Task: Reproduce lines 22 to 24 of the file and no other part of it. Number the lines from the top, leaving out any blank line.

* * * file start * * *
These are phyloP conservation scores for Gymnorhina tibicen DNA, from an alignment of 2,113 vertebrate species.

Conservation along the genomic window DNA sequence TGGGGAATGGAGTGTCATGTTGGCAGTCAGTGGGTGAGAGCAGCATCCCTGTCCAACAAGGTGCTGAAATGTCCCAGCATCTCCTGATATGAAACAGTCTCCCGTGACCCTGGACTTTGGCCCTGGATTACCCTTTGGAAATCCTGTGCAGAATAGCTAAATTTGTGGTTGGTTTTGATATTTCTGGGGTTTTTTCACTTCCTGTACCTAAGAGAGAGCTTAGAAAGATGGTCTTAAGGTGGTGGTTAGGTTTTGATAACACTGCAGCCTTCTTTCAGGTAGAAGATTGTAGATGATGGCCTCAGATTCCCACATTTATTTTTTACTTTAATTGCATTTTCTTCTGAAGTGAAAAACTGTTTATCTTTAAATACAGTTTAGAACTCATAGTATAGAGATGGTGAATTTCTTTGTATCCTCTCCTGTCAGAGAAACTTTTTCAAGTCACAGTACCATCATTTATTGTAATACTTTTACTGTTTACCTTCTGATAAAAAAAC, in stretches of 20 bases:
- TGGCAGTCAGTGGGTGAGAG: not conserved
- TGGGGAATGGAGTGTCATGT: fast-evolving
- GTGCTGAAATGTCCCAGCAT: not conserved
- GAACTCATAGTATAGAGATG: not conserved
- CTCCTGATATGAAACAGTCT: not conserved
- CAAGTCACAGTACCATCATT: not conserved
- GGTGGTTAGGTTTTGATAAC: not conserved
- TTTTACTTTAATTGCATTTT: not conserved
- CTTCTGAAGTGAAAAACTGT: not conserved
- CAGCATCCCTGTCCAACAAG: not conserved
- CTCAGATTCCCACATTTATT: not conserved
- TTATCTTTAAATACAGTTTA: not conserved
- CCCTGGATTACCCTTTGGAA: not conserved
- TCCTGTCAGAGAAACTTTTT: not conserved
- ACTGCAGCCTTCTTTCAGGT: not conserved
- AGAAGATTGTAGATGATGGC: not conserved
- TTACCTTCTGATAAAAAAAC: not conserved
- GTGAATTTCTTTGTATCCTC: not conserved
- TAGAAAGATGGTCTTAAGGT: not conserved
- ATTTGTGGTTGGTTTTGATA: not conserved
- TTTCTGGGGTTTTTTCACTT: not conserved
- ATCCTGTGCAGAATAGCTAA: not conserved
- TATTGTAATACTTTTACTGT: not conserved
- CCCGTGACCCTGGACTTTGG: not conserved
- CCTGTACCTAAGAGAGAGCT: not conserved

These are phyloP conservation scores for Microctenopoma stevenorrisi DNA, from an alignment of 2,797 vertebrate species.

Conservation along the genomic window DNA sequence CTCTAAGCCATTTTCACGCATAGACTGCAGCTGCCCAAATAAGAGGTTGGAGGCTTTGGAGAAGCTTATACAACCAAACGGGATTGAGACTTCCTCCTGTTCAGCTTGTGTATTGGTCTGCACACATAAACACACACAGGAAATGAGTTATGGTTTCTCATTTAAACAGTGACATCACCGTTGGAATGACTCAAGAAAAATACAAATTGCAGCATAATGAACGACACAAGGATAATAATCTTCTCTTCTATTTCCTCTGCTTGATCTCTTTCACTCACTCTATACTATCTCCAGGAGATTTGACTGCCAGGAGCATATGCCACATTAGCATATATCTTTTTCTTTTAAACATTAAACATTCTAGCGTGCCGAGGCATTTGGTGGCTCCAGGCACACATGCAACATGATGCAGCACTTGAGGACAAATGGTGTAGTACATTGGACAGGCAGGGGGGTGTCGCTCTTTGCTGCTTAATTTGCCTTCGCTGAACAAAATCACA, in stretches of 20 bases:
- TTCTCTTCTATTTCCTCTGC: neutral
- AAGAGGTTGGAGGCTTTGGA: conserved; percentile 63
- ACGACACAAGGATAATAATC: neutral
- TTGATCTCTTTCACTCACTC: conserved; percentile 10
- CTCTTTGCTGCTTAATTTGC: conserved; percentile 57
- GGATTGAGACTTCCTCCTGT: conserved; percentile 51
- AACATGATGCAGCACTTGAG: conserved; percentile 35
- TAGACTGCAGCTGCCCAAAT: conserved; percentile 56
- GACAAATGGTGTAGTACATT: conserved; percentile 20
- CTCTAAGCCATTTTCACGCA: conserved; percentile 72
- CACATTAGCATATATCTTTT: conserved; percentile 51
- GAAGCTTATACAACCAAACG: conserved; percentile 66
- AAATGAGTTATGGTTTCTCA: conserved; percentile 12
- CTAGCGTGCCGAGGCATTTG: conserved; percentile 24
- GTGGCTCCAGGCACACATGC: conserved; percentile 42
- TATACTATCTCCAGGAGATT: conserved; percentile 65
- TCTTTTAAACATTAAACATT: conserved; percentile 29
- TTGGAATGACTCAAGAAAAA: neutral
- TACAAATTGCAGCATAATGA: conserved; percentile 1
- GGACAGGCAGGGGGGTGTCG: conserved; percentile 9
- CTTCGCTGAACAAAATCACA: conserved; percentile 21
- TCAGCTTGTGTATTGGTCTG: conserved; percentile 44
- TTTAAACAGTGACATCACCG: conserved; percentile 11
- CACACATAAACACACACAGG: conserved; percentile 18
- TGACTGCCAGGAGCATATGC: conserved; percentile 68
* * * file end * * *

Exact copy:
- ATTTGTGGTTGGTTTTGATA: not conserved
- TTTCTGGGGTTTTTTCACTT: not conserved
- ATCCTGTGCAGAATAGCTAA: not conserved